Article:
The longer you wait to have sex, the less likely you are to actually do it.
Of people who don’t have any sexual experience at age 18, 3% still didn’t have any sexual experiences by age 24 to 32, a new study, published in the Archives of Sexual Behaviour, found.
The study was the first of its kind to delve into the reasons why these people stay virgins into adulthood.
We traditionally think people “wait” to have sex later in life for religious reasons. Previous research has shown that’s true. But other reasons lead to extended virginity, too. Sex might not interest many adult virgins, potentially identifying them as asexual. Or they just can’t attract partners.
The study included 2,857 participants (1,302 females and 1,172 males) in a health survey starting in the 1994-1995 school year. Researchers chose participants from a larger sample based on who had initially reported no sexual experience by age 18 — mostly non-Hispanic whites with educated parents.
They asked surveyed respondents in four waves: 1994-1995 (junior high or high school), about a year later, in 2001 (18-26 years), and in 2008 (24-32 years old), according to study researcher Carolyn Halpern, a professor of maternal and child health at the University of North Carolina.
Prior analyses have conflated two important terms: “technical” or “vaginal” virgins and actual virgins. The former may have abstained from vaginal sex to avoid potential negative consequences, like pregnancy or disease. But “actual” virgins have never engaged in any kind of sex — vaginal, oral, or anal.
More than one in eight (about 12%) of the 18-year-olds who failed to initiate sexual activity remained virgins into their 20s. Researchers did find that about 1% of the people surveyed reported no sexual attraction to the either gender at all. The survey questions, however, never mentioned asexuality, and thus didn’t provide an adequate relationship between sexual non-attraction and asexuality.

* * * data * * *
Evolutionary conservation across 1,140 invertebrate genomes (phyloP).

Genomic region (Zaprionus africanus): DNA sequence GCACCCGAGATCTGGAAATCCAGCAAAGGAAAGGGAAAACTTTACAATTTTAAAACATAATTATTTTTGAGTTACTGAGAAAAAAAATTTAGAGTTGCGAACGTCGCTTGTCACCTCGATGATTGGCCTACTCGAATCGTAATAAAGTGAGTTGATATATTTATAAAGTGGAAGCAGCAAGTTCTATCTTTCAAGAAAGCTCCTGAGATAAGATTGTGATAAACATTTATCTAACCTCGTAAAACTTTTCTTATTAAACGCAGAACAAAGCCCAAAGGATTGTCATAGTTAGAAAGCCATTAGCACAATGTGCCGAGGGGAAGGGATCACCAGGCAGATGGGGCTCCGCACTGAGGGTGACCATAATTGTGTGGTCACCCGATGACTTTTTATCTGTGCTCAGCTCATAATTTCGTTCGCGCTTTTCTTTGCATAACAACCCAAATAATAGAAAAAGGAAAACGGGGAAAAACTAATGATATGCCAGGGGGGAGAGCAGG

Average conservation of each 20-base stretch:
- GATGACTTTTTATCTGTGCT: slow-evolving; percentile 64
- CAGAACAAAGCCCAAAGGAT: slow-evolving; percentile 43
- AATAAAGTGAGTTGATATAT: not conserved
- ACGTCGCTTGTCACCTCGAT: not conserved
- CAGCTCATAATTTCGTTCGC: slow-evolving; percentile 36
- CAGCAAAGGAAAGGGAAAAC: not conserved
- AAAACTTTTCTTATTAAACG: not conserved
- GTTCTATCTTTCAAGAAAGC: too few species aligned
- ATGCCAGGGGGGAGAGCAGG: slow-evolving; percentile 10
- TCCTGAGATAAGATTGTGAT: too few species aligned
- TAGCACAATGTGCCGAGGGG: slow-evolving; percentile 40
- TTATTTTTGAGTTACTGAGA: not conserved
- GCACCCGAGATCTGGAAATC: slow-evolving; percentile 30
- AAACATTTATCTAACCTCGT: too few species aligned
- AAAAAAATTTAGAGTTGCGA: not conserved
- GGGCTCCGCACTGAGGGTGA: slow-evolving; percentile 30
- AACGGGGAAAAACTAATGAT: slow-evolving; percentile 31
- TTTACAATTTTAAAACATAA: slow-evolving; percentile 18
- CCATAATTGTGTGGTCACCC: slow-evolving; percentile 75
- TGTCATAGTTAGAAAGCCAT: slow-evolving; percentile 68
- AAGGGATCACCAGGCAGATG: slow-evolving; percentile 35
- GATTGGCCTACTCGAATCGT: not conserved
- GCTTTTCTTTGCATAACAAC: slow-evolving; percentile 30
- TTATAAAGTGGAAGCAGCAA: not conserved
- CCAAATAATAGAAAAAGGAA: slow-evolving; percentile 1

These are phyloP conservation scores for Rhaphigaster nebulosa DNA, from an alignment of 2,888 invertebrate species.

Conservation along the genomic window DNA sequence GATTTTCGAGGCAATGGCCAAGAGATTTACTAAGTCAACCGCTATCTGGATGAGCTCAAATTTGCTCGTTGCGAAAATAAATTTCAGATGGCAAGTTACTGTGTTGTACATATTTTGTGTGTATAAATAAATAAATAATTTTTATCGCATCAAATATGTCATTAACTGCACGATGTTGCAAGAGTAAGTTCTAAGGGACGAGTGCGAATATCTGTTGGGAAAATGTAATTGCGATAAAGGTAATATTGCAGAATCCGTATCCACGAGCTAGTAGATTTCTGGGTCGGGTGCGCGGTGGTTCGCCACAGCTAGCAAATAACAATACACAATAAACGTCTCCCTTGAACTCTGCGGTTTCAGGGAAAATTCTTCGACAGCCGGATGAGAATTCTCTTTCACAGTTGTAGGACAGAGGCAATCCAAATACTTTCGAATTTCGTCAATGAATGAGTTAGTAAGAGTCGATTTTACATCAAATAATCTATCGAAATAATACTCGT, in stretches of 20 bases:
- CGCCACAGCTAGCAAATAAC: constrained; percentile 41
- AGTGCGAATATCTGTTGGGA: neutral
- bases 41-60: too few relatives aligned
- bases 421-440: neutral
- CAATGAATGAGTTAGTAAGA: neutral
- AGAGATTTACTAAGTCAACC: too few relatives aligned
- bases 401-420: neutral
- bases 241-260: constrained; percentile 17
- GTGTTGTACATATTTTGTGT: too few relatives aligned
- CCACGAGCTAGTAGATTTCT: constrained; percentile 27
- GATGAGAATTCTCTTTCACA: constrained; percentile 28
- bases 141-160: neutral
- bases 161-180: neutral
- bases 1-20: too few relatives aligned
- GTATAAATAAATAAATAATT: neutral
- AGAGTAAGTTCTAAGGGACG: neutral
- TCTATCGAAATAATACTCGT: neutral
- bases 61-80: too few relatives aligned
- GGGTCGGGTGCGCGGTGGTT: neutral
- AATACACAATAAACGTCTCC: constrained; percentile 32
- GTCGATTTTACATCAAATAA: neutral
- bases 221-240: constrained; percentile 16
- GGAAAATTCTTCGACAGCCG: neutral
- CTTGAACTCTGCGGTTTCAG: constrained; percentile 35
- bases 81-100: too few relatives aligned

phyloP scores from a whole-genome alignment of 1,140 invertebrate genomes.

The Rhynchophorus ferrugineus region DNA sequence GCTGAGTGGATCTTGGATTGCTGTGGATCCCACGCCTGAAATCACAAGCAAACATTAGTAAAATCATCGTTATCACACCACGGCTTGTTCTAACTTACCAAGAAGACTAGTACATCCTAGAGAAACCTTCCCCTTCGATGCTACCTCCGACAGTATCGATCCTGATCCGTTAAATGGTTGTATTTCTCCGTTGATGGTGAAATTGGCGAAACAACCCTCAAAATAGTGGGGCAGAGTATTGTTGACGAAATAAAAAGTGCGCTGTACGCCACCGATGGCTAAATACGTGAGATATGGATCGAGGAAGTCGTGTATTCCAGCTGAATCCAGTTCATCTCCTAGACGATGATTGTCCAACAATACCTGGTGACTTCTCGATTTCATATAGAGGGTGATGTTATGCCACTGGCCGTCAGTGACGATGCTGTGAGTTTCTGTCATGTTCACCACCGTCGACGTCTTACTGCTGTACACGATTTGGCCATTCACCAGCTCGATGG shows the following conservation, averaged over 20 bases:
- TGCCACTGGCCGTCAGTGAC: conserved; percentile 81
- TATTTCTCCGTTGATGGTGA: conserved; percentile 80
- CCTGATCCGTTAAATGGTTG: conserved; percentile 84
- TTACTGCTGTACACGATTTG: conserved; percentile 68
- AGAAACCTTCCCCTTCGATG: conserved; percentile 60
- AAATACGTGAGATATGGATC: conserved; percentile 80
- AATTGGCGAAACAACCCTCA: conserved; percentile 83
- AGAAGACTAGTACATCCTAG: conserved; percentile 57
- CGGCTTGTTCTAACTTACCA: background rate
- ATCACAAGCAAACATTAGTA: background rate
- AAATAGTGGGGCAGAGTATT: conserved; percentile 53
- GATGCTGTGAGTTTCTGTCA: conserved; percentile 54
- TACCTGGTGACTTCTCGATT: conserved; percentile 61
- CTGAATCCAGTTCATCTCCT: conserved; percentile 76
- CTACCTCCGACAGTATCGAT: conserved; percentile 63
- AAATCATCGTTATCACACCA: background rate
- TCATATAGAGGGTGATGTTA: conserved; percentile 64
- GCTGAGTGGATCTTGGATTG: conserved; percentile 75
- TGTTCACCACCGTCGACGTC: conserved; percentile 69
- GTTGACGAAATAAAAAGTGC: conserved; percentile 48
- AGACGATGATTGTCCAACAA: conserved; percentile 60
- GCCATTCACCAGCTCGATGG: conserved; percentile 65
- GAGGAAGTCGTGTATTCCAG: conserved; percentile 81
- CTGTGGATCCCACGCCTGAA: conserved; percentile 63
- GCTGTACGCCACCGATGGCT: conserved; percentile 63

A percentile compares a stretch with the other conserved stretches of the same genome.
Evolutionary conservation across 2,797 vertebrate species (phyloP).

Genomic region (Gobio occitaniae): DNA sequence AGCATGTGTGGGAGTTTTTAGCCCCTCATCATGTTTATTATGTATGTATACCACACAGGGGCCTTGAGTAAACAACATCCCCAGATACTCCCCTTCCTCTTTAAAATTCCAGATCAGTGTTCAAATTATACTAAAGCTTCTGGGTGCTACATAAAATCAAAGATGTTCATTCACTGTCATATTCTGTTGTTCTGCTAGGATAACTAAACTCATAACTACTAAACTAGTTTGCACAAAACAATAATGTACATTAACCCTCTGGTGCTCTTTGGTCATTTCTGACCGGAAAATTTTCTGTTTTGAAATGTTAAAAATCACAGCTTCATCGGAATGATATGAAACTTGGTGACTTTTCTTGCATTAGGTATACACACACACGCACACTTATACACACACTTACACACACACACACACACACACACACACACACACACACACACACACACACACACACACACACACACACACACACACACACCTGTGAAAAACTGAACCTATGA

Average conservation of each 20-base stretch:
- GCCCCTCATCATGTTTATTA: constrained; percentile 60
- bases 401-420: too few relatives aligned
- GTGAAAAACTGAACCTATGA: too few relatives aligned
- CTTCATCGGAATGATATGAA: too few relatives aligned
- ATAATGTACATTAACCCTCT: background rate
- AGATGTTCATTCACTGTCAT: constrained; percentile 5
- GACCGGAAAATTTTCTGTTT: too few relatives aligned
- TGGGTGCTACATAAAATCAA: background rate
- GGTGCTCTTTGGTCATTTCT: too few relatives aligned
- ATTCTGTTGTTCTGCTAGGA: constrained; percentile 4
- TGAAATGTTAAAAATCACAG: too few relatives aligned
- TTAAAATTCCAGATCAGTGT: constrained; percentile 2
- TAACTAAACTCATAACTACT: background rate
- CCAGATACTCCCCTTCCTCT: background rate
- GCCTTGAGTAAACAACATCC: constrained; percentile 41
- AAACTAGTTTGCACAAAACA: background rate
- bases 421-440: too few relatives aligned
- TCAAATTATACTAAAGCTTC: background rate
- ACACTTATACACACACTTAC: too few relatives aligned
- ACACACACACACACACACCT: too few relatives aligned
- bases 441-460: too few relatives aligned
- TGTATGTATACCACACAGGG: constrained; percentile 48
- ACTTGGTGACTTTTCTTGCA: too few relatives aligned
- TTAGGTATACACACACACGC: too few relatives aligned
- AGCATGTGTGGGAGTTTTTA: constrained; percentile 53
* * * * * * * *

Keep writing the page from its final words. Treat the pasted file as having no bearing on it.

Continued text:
“Among those individuals who reported no sexual experience as adults, only half of both males and females reported never having experience a sexual attraction to either sex. These results were consistent with prior research indicating that asexuality and sexual inexperience are not one and the same,” the researchers wrote.
In the survey, 50% of of sexually inexperienced 18-year-olds gained some experience between the ages of 19 and 21, researchers found. That doesn’t mean they necessarily lost their virginity though, Halpern explained. Of the remaining virgins, only 5% gained sexual experience between 27 and 30 combined. Approximately 3% of participants in the survey reported never having sex at all.
Many reasons cause people stay virgins, but the main factors “may have been [inability] to attract sexual partners or … little interest in sexual involvement,” the authors write.
In other words, they can’t get any or don’t want any.
Lower cognitive performance, obesity, lower alcohol use, lower parental educational levels, and lack of sexual attraction may have contributed to individuals’ sexual inexperience, as well.
“With inability to attract partners, we’re inferring that’s an opportunity issue. We have the measurement of obesity and the measurement of sexual activity, and in most cases, obese respondents are more likely to be in the inexperienced category. We’re hypothesizing it’s a reflection,” Halpern explained.
Late onset of puberty, however, only affected males. Non-Hispanic Asian males were also more likely to have sexual inexperience after age 18 than white male respondents.
“Across the board, Asian males tend to be among those who are less sexually active and have fewer partners. There are different sets of values, different motivations for the future and thoughts about how sexual experience may or may not affect achievements down the road,” Halpern said.
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